Attorney State General Lisa Madigan made an appearance at Illinois State University on Aug. 14 to discuss the long-term effects of identity theft.
Madigan addressed McLean County police, social workers and other public officials at ISU’s Alumni Center.
Identity theft has been turning into more of an issue than ever. According to The Pantagraph, the attorney general’s office gets nearly 200,000 calls from people dealing with consumer fraud each year.
Madigan said a great number of these people are dealing with the results of identity theft, which continues to grow.
Identity theft is not the only scam people need to be wary of, however. Madigan and her staff have also been educating people on the similar topics of security breaches, financial scams and the effects of consumer fraud.
“We cover a variety of consumer fraud-related topics at the roundtables, but these are the two big issues currently that the attorney general has been talking about,” Maura Possley, press secretary for Lisa Madigan, said.
While at ISU, Madigan advised her audience of three simple things they can do to ensure their safety and lower their chances of identity theft.
First, using transaction alerts for both debit and credit cards allows people to be aware of when their card is being used. Madigan pointed out that debit cards are known to not have as many protections as credit cards against scams, since scammers will have direct access to the card holder’s money.
Another precaution people should take includes ensuring their credit card statements are correct. Madigan recommended placing a security freeze on credit, which she described as a good protection against identity theft.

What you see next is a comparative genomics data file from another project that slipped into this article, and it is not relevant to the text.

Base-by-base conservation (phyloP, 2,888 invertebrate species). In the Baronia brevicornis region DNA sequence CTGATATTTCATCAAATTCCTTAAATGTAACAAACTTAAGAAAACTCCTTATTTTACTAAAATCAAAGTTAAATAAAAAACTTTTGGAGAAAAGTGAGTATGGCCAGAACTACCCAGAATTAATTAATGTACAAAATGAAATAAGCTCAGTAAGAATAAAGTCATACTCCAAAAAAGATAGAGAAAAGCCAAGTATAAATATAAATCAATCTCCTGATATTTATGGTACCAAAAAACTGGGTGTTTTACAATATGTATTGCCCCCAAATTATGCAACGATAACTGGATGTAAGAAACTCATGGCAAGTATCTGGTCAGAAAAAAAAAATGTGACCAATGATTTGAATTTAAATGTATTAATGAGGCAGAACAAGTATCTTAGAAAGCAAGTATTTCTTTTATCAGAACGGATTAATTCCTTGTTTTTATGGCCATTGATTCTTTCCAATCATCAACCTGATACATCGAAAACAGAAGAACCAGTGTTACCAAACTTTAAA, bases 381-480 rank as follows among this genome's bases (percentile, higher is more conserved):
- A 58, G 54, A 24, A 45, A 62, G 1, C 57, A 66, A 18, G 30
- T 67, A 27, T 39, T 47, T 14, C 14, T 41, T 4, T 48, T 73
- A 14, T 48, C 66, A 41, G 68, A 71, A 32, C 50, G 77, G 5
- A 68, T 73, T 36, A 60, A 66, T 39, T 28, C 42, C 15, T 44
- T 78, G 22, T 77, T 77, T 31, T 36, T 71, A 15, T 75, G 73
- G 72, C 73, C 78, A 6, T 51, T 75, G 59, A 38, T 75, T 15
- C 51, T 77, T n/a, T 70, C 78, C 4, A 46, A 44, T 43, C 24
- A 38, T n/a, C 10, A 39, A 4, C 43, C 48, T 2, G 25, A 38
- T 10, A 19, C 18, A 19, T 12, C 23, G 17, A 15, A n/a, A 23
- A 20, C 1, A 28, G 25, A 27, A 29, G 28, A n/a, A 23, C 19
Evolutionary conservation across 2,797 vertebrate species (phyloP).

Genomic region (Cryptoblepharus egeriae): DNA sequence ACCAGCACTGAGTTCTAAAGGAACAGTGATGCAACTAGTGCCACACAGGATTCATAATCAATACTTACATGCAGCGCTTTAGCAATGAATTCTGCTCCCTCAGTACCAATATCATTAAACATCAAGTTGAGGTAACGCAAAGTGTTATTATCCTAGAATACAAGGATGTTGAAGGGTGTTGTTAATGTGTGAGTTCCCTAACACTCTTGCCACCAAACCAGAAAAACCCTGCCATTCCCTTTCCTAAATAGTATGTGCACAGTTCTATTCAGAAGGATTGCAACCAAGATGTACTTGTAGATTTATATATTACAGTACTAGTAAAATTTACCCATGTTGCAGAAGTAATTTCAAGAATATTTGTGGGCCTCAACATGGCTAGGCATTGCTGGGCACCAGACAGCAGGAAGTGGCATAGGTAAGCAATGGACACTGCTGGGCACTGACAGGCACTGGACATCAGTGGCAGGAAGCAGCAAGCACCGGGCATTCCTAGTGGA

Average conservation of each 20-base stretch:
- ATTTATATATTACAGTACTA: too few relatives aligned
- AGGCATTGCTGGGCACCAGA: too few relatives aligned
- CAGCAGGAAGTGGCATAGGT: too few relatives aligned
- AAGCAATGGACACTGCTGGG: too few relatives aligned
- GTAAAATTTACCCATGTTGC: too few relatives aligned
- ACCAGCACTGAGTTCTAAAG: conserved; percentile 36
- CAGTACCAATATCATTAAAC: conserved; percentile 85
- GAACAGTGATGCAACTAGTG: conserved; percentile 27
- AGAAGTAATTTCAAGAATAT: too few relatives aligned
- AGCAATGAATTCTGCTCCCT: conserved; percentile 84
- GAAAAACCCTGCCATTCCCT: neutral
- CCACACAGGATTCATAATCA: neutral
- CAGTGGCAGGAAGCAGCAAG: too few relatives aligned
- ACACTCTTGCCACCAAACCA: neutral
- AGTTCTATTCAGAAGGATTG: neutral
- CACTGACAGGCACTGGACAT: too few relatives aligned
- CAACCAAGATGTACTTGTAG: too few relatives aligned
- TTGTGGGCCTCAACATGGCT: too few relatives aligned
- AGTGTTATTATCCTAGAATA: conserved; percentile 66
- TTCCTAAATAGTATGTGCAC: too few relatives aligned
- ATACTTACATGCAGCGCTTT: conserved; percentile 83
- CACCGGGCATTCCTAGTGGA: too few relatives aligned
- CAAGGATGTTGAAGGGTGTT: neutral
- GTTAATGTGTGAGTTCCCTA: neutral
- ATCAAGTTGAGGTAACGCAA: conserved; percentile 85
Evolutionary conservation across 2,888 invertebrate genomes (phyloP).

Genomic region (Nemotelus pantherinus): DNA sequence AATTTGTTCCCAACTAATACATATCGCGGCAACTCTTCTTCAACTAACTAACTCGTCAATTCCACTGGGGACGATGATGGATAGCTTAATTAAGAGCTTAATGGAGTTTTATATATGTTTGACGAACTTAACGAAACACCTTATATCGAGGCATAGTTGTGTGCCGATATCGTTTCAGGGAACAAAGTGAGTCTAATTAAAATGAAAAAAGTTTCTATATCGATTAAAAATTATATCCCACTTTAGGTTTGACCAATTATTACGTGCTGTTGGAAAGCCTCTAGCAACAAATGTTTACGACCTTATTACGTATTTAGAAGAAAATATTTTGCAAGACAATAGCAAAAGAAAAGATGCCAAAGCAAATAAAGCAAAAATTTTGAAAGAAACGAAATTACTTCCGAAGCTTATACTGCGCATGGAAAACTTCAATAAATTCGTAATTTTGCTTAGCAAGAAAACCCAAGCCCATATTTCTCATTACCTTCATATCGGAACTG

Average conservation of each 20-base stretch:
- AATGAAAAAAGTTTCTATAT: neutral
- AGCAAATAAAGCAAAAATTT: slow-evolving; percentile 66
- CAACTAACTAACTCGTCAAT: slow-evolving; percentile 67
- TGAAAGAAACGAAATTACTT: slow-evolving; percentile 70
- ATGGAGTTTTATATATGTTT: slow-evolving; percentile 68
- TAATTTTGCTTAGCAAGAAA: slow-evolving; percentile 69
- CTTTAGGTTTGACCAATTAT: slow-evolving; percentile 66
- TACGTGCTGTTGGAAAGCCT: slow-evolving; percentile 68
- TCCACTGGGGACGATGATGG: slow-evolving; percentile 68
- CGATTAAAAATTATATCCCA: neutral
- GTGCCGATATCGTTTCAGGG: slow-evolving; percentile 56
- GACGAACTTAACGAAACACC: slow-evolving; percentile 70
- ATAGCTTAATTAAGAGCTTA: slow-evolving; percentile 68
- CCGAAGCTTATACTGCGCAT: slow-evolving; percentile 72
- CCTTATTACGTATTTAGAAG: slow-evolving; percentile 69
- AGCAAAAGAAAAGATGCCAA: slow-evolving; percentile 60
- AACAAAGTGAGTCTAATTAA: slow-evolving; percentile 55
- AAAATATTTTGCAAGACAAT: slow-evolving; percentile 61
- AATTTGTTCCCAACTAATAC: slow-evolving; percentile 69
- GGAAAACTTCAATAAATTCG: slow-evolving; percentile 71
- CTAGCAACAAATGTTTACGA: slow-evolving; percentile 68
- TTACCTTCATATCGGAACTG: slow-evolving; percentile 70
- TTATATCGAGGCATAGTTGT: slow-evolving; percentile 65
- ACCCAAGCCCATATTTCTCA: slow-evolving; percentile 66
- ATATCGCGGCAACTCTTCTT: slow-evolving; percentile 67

Madigan’s staff has found data breaches in particular have been growing steadily throughout the past 10 years, affecting millions of Americans and causing billions of dollars of damage to the country’s economy.
“We have seen a 1600 percent increase in data breach complaints to the office, and the attorney general testified earlier this year in Congress on the growing epidemic of breaches nationwide,” Possley said.
Since 2005, more than 4,000 data breaches throughout the country and 733 million records have been damaged.
Keeping with the theme of financial scams, Madigan’s staff talked about student loan scams. Madigan warned of corrupt businesses that intentionally try to take advantage of current and former students who are having trouble with their loans.
In an effort to combat the student loan scams, Madigan is working to ensure the U.S. is scrutinizing and implementing consumer protection damages in higher education.
“[Madigan] also filed lawsuits last month against a new industry of scam operations that are targeting current and former students who are struggling with student loan debt,” Possley said.
It is important to Madigan that students are aware of the dangers of student loan debt and to keep them informed as to what their options are to protect themselves and their finances.